Upon examining the details of the alarming Global Witness report, “Signed Away,” the government has labelled the document to be purely “sensationalist, agenda-driven and extraordinarily speculative.”

The report, which was released on Monday, examines the role Minister of Natural Resources, Raphael Trotman played during negotiations with ExxonMobil for the Stabroek Block Production Sharing Agreement (PSA). The report went further to suggest that Trotman solicited expert advice but may have ignored same. Further to this, Global Witness said that the deal which was wrapped up in a record 12 weeks, saw Guyana leaving US$55B on the table.

The government,on the other hand, is saying that the report and its inherent conclusions are baseless. The government, in its statement to the media moments ago, also stressed that the international anti-corruption body presented absolutely no evidence of corruption or malpractice on the part of the Government or its officials.

Furthermore, the coalition administration said it views the report as a cunning and calculated attack on a sovereign state with a duly elected Government that is preparing for an election on March 2. “This timing cannot be seen as a coincidence and it appears as though it is seeking to influence the electoral outcome,”the government said.

The APNU+AFC Party also took issue with the report’s recommendation that Guyana “should allow no additional drilling in the Stabroek license” and “should also cancel its nine other allocated licenses and not award any new licenses”.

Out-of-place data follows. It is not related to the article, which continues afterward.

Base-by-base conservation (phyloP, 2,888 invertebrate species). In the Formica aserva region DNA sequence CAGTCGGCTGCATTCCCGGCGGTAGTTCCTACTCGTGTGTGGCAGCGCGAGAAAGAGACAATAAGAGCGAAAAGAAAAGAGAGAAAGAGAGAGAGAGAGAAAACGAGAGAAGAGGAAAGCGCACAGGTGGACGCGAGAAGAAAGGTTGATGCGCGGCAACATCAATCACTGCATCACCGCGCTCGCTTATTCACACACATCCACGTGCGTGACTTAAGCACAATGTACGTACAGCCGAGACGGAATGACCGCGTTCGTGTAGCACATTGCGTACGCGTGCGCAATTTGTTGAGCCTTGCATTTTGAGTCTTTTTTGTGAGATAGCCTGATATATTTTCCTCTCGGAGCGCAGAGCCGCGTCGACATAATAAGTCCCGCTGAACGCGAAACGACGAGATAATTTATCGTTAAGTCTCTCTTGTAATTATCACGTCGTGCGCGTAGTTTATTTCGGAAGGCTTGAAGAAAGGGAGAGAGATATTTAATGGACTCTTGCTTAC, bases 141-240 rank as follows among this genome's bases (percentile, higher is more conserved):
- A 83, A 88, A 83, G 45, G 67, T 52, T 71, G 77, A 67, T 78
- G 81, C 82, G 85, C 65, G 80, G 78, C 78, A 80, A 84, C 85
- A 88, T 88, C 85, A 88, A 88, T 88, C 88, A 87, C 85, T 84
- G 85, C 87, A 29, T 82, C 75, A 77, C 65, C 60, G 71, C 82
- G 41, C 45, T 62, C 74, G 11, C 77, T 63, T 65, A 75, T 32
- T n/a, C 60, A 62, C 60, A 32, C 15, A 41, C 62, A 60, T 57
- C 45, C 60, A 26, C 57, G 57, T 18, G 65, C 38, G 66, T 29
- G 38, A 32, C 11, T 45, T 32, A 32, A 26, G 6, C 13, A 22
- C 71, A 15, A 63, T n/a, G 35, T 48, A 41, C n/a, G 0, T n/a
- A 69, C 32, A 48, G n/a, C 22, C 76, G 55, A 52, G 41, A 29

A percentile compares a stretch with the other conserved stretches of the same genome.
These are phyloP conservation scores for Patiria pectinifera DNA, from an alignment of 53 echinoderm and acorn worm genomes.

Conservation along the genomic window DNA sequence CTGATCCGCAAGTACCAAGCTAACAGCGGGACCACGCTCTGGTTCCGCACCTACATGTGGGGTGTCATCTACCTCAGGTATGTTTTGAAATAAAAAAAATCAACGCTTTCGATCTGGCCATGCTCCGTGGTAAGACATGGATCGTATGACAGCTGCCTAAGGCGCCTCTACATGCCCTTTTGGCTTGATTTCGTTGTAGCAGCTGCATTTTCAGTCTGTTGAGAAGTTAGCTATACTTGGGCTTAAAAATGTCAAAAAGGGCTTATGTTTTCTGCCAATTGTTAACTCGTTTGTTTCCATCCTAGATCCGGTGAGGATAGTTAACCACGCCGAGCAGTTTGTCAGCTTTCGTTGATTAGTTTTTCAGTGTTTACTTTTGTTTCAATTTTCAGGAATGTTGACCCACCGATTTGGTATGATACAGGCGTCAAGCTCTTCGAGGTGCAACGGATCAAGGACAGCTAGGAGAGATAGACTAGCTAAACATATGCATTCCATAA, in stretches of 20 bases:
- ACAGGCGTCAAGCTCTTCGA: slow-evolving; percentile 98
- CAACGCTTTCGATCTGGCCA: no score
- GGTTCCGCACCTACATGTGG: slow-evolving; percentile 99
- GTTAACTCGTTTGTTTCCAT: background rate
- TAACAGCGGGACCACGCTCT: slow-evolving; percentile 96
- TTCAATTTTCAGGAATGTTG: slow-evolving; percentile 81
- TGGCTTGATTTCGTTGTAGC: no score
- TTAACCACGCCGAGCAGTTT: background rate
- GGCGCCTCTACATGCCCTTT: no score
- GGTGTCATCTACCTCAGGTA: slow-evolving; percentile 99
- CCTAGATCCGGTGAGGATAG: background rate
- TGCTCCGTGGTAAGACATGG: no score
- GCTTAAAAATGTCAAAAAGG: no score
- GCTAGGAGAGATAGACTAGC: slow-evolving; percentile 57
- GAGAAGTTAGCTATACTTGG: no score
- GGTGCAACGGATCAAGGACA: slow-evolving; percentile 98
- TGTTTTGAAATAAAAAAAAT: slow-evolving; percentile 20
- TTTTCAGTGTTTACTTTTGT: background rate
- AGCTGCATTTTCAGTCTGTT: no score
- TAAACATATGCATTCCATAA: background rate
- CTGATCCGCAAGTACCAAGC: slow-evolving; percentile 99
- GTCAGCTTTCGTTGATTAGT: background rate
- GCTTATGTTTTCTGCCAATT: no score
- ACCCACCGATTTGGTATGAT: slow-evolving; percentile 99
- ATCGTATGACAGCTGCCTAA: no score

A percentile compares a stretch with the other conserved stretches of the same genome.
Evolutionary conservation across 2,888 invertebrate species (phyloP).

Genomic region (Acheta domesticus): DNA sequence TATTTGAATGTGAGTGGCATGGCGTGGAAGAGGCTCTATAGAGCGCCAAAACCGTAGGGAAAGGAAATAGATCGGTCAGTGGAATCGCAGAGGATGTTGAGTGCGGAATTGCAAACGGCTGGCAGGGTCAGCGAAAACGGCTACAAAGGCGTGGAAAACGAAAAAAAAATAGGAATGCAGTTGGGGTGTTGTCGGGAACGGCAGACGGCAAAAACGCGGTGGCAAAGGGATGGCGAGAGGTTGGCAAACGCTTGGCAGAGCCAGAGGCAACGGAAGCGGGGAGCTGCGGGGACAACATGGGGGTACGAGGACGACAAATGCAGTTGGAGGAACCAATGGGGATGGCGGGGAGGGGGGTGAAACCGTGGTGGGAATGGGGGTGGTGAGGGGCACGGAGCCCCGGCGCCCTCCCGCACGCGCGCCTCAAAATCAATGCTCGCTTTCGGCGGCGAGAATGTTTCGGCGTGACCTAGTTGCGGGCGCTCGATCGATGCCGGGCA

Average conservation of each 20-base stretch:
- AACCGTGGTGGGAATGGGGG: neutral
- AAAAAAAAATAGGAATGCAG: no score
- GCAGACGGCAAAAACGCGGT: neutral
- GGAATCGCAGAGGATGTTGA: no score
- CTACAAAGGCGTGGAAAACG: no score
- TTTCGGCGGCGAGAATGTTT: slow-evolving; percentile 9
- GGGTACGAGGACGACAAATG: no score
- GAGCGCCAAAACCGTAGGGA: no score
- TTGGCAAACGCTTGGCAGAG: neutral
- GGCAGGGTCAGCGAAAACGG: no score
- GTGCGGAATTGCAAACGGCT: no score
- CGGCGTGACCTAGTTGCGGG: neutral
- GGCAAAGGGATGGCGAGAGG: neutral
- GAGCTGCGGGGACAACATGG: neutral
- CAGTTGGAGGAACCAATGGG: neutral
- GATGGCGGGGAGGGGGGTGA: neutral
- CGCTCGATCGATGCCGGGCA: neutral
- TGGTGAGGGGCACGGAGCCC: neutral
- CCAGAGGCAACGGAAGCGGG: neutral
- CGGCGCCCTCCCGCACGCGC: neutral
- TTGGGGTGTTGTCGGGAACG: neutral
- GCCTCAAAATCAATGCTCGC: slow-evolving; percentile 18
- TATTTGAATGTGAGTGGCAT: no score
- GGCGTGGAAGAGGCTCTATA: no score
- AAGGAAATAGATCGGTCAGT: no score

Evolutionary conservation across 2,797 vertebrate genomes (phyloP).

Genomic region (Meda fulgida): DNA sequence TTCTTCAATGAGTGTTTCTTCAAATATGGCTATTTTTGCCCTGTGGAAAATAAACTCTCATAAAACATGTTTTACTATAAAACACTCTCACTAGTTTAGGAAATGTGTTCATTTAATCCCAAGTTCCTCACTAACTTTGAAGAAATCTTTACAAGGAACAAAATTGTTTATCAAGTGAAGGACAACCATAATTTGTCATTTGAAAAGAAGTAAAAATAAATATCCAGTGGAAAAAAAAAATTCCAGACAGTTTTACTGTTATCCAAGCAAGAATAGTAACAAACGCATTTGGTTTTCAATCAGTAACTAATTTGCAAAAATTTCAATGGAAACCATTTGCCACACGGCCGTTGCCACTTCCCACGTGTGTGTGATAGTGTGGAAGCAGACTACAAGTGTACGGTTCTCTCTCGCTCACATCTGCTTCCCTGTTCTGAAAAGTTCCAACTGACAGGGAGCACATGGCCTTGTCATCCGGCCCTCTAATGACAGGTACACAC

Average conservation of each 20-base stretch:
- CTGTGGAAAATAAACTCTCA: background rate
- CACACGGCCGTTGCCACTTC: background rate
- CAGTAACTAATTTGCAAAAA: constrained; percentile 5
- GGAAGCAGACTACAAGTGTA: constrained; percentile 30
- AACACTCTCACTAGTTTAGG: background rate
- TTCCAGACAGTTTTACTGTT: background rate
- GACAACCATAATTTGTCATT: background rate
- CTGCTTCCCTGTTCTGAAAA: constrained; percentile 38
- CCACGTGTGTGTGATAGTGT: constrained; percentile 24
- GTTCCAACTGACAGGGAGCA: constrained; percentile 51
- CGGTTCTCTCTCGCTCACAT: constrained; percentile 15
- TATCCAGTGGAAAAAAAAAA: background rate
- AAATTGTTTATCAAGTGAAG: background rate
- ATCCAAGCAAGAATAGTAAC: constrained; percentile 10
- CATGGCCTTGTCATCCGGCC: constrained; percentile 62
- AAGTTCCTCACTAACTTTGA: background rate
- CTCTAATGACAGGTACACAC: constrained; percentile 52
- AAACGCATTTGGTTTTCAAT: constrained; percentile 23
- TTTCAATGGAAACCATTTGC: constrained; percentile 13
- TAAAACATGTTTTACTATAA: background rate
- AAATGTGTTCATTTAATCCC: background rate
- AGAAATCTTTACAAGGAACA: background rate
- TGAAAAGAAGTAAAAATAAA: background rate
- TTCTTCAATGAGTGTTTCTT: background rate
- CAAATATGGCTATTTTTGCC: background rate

The government said that this is arbitrary and utterly absurd while reiterating that its deal with Exxon is a fair agreement for the people of Guyana. It noted that the benefits from the said deal include a 50 per cent profit oil take, a two percent royalty, Withholding taxes, and an US$18,000,000 signing bonus.

Further to this, the Government said it maintains its position that there were geo-political and national security imperatives which influenced the deal it negotiated. The Global Witness report refuted this position that the government has been peddling since 2015, saying that there was no merit to it being used as an excuse for a poorly negotiated deal.

The Government was also keen to point out that Global Witness completely ignored the analyses and reviews done by credible companies such as the Norway-based Rystad Energy and experts including Sir Paul Collier of the prestigious Oxford University.

Additionally, the government highlighted that countless organizations have shared their  optimism about Guyana’s future based on sound economic analysis. It said that some of these agencies include Nasdaq, and other regional and multinational agencies such as the Caribbean Development Bank (CDB) and the Inter-American Development Bank (IDB).

It is significant to note that none of these agencies examined the period of negotiations that took place between Trotman and ExxonMobil, which is what the Global Witness report attempted to examine.


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